NYSDA provided links to RTA information in the Sept. 26, 2017 edition of News Picks and included a "Preliminary Roadmap of the Raise the Age Law" CLE session at its Annual Conference in July. We will continue to update public defenders, offer training, and work with other stakeholders, including the NYS Office of Indigent Legal Services, to ensure that young people receive quality representation in all courts as RTA is implemented.
 
NYSDA, through Family Court Staff Attorney Lucy McCarthy, also participates in the federally-funded Child Welfare Court Improvement Project now lodged under the OJI umbrella.


LAC
LAC Webinar: Overcoming Employment Barriers for People with Criminal Records. The Legal Action Center will host a 2-hour free webinar that explains how New Yorkers with criminal records can improve their chances of finding employment. The webinar, Overcoming Employment Barriers for People with Criminal Records, will be held on Dec. 5 from 11 am to 1 pm. Participants can expect to learn how to: describe laws prohibiting discrimination based on criminal history, describe how to get and correct rap sheets, advise clients how to address criminal records when completing job applications, and more. To register for this program, click here . Please note, if you do not have an account with hivtrainingny.org, you will need to sign up for one prior to registering for this course.


Commission
Commission of Correction Proposes Rule Limiting Disciplinary Confinement in Local Jails. The State Commission of Correction (SCOC) has proposed a rule that would limit the use of administrative or disciplinary segregation in local correctional facilities. If the rule is adopted, jails would have to give inmates in administrative or disciplinary segregation the opportunity to leave their cells for at least four hours per day and, for individuals who are under 18 or are known to be pregnant, jails must allow them a minimum of four hours outside of their cells, "exclusive of entitled exercise periods." The rule would also restrict the facility's ability to deprive an inmate of "essential services" as a means of discipline. "Essential services" are defined as "any right, service, item or article guaranteed an inmate" by 9 NYCRR Parts 7000-7070, such as clothing, outdoor exercise, toiletries, books, bedding, and religious services. Additionally, the proposed rule requires the jail to record and regularly review certain decisions about segregation, the denial of an essential service, or the denial of the four-hour period, and some cases require reporting to the SCOC. More information about the proposed rule is available on the SCOC's website, scoc.ny.gov , and also in the Nov. 1, 2017 issue of the State Register (pp. 6-7).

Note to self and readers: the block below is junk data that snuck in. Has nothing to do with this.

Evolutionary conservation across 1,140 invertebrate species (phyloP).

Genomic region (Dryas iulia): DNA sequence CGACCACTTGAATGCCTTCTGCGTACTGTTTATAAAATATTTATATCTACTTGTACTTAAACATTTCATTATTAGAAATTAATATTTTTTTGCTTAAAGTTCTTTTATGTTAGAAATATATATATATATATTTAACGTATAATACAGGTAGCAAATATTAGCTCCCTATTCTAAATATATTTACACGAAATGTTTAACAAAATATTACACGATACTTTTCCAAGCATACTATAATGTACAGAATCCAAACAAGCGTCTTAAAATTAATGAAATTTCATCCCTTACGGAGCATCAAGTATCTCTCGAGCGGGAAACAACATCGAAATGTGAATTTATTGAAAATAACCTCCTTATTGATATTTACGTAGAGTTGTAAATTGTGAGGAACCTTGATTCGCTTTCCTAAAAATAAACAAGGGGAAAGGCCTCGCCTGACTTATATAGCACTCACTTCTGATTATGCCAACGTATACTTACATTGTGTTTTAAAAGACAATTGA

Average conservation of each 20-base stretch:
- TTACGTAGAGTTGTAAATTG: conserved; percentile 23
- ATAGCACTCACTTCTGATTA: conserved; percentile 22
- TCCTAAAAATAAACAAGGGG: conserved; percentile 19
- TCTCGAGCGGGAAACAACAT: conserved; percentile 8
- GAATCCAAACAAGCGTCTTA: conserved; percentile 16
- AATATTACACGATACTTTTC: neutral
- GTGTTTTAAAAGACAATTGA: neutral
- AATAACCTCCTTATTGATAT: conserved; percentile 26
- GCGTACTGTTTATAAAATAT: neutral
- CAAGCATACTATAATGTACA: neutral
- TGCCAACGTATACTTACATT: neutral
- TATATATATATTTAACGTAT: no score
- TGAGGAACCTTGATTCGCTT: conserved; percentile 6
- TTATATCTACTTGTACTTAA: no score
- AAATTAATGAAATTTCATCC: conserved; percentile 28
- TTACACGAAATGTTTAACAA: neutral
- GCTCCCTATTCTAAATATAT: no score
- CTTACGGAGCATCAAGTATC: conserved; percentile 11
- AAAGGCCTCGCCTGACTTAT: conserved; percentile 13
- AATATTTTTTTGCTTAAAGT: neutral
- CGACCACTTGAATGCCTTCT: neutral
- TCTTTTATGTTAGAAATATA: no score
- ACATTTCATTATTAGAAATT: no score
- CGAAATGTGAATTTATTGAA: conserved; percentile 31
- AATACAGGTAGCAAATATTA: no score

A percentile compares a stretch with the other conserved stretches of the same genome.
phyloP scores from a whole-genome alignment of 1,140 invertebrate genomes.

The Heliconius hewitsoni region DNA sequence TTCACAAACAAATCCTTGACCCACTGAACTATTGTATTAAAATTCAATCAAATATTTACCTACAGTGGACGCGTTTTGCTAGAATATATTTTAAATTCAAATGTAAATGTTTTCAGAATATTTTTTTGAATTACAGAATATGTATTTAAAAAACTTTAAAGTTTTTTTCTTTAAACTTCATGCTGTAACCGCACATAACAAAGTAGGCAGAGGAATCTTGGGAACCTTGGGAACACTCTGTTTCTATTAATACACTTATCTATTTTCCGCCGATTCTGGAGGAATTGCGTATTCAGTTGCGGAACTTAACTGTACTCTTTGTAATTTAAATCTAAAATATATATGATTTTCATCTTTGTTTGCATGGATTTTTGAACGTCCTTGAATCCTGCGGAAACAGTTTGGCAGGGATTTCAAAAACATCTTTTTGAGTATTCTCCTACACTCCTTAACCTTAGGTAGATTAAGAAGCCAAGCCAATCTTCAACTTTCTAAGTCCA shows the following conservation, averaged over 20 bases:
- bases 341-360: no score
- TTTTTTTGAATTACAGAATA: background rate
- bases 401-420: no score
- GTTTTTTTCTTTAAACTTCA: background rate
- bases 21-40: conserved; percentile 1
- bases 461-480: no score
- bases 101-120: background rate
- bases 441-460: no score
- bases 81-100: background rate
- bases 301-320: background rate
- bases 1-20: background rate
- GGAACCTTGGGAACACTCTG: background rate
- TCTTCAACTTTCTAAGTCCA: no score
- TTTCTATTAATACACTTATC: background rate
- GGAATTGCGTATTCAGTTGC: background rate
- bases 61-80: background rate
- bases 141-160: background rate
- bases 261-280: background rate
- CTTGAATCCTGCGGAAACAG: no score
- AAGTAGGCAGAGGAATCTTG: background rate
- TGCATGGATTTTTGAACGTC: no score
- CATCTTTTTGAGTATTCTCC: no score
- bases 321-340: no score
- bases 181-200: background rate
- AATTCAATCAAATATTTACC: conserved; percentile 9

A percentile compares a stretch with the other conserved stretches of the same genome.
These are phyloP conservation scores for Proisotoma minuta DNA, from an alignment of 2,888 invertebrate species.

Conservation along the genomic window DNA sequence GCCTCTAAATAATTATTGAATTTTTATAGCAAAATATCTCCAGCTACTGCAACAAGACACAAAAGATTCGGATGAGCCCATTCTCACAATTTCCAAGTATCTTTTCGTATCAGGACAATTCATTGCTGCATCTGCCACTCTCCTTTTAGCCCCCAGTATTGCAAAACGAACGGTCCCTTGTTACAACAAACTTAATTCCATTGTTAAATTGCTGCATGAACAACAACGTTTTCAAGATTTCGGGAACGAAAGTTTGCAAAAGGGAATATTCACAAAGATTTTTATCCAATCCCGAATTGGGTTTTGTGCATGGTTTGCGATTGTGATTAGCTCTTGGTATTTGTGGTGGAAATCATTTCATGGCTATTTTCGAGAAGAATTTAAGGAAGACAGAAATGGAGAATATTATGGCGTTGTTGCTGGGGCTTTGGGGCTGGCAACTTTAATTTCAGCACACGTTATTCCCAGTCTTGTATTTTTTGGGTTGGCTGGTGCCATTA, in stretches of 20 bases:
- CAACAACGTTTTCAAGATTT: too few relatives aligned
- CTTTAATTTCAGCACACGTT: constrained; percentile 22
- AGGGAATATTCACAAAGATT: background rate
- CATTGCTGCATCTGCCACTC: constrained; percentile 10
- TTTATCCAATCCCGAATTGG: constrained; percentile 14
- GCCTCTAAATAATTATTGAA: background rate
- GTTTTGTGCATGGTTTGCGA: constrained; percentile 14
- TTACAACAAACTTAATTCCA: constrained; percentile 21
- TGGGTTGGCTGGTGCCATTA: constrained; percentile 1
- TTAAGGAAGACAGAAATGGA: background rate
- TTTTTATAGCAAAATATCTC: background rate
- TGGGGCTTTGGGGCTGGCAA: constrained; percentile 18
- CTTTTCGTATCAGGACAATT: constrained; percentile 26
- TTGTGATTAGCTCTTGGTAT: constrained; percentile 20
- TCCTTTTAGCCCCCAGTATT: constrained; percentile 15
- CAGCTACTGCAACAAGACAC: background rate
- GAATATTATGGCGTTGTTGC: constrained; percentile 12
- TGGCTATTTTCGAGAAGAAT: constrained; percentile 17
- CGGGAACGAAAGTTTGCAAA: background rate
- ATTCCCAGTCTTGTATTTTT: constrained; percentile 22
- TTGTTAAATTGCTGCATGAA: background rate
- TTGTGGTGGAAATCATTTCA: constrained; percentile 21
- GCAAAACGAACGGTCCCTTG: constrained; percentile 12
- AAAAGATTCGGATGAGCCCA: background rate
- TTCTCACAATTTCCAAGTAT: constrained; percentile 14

The deadline for public comment on the proposed rule is Dec. 16, 2017. Comments should be mailed to Deborah Slack-Bean, Senior Attorney, NYS Commission of Correction, Alfred E. Smith State Office Building, 80 S. Swan Street, 12th Floor, Albany, NY 12210 or emailed to Deborah.Slack-Bean@scoc.ny.gov . If you submit comments to the proposed rule, please share a copy with the Backup Center by emailing Jacob Drum, NYSDA Staff Attorney, at jdrum@nysda.org


Court
Court System Releases Report on Status, Reforms. The New York State Unified Court System recently released its 2016 annual report . The report provides an update on Chief Judge Janet DiFiore's "Excellence Initiative," the effort to streamline caseloads in the New York court system. The report includes a summary of the "standards and goals," including benchmarks of 90 days for misdemeanors and 180 days from indictment for felonies. The report also highlights the state's Access to Justice Program  (discussed above) and its own 2016 report on volunteer attorney activities, the Pro Bono Scholars Program , and efforts to support specialty courts, such as drug/DWI courts, human trafficking court, adolescent diversion parts, and mental health and veterans treatment courts. Also of interest is the section on caseload activity of the entire court system.